Smart Clean

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Project Overview

Smart Clean concept was developed through an online bootcamp class called Springboard. For this project, we got to choose our own topic and I wanted to find problems in the cleaning process. I collaborated with my mentor once a week for feedback, my designer friends for advice and my mother to test. Shout out to my mentor, interviewers and friends for providing me valuable feedback!

My Role: Interviewing, creating discussion guides, synthesizing with my mentor, creating personas, user journeys, requirements, wireframes, UI design and usability testing.


The Problem

60% of consumers say they forget to grab cleaning supplies at the grocery store. It's usually an afterthought while food the priority. Additionally, busy parents want a way to manage their children's chore routine, keep track of their child's progress, and create reminders.


The Solution

With Smart Clean, users get auto shipments on their favorite cleaning tools using algorithms that are connected to their cleaning list tasks and status. Based on the user's past purchases and how much they clean in an area, we can curate an experience that predicts when they will need to purchase again.


Caity Loves E-commerce

Primary persona for Smart Clean is Curious Caity! She is an active mother with a full time job and 3 children between the ages of 8-16. She needs a way to manage her children's chore schedule and get the best prices for cleaning supplies without having to remember to order them or pick them up from a store. Caity is the type of consumer who already uses Blue Apron and Birch Box so she is used to the monthly subscription models.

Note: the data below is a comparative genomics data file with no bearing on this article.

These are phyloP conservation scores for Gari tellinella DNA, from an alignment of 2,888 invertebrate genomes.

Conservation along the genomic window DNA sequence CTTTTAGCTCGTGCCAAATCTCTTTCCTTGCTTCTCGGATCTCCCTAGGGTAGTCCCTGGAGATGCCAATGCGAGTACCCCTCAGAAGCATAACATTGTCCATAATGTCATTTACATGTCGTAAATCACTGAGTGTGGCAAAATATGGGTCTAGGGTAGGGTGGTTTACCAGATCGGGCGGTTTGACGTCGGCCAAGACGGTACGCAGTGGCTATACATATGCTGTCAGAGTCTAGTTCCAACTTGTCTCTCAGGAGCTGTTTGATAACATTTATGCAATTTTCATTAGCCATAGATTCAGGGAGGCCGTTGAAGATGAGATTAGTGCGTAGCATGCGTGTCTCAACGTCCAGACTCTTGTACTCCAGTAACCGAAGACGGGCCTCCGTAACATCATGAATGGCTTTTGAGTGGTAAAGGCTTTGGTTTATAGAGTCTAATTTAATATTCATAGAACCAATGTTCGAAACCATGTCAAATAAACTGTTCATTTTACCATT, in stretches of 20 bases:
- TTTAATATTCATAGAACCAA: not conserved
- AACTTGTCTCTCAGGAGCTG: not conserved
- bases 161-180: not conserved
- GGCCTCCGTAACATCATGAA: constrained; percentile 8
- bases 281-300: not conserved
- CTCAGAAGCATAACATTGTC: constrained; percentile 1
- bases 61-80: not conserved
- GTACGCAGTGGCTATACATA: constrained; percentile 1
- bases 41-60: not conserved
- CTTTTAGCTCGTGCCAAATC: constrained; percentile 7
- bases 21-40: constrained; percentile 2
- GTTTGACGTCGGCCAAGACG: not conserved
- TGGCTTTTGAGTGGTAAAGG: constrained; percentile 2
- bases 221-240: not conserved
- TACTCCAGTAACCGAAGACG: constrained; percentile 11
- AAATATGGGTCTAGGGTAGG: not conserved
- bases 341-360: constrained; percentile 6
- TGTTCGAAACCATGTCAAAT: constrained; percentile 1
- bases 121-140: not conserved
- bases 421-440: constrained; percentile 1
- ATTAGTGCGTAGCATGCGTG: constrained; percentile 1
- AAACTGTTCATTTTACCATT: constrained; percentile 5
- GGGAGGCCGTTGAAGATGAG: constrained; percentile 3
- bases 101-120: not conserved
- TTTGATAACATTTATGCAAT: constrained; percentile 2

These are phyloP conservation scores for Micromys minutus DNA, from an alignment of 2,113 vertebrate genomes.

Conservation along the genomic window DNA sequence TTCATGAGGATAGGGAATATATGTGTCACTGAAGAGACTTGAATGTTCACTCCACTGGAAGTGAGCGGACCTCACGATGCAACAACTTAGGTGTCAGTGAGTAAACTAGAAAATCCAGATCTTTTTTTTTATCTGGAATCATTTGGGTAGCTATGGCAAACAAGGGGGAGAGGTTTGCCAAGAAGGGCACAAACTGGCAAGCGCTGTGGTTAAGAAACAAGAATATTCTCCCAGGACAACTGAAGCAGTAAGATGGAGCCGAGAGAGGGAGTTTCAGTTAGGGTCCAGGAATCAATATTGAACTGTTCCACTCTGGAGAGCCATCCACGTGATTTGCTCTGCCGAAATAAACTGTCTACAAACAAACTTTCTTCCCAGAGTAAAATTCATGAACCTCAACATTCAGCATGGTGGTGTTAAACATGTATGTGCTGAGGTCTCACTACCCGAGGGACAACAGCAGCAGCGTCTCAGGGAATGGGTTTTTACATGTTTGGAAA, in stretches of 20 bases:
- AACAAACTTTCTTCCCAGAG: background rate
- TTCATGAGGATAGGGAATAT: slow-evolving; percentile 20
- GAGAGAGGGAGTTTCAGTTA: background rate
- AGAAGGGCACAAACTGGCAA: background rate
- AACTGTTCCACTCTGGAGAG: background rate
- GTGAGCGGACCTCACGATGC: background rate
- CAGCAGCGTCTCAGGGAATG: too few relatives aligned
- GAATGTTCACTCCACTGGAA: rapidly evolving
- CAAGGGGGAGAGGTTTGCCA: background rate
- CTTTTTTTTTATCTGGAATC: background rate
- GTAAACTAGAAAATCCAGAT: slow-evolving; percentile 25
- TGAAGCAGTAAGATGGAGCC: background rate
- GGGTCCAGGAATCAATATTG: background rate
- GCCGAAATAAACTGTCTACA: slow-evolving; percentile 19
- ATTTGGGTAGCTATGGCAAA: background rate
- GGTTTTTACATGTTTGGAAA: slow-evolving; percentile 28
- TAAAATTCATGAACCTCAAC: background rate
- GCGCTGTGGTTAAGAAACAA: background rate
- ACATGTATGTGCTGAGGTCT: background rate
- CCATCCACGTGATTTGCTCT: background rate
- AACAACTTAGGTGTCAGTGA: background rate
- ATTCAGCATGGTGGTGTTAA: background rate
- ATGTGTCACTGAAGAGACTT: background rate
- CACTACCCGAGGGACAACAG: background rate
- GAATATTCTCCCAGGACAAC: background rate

What Would A Helpful Human Do?

Through Caity's journey her biggest pain points are comparing prices at the grocery store, actually going to the store and organizing the household’s cleaning routine. With each step of the journey, I identify the opportunities and focus on how to make that step a better experience. Wherever there is a pain point I like to ask myself, "What would a helpful human do?"  This helps me ensure I am empathetic towards the user. 


Making It Easy & Cut Out The Clutter

While testing these wireframes with paper prototyping, I found out that having a link to listen to music was not important because people already have the apps that they listen to. I also learned that when making a cleaning list, it has to be easy but descriptive. Instead of filling out an area of the household, I created icon selections that represent each section of a house so they don't have to type anything out.  


Crisp, Clean & Energetic

The aesthetics needed to be playful and fun to influence children to use. We also wanted to keep the color palette limited when showcasing other brands and to represent clean with shades of blues and light greens.

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Prototype & Usability Testing

Order of tasks:

1. Login/Sign Up
2. Create Profile
3. Create a box
4. Choose products and check out
5. Create a Cleaning List
6. Choose Living Room, fill in task, save
7. Go back to dashboard

What I learned: 
MVP was tested with 2 users by giving them a scenario and asking them to talk out loud with any confusion, anything surprising and anything they enjoyed. Users had a hard time staying at the task and wanted to explore, more prototyping should be done to stop any confusion with flows. For cleaning tasks, they would really like to see how they can connect another user to a certain task. They also questioned on how that user would be influenced to use the app too. Creating a bundle was fairly easy with a little confusion on how many products they can have. Users worried that the products they usually buy wouldn't be available. Generally, more screens will have to be created to really get the whole experience but the concept was very intriguing to users.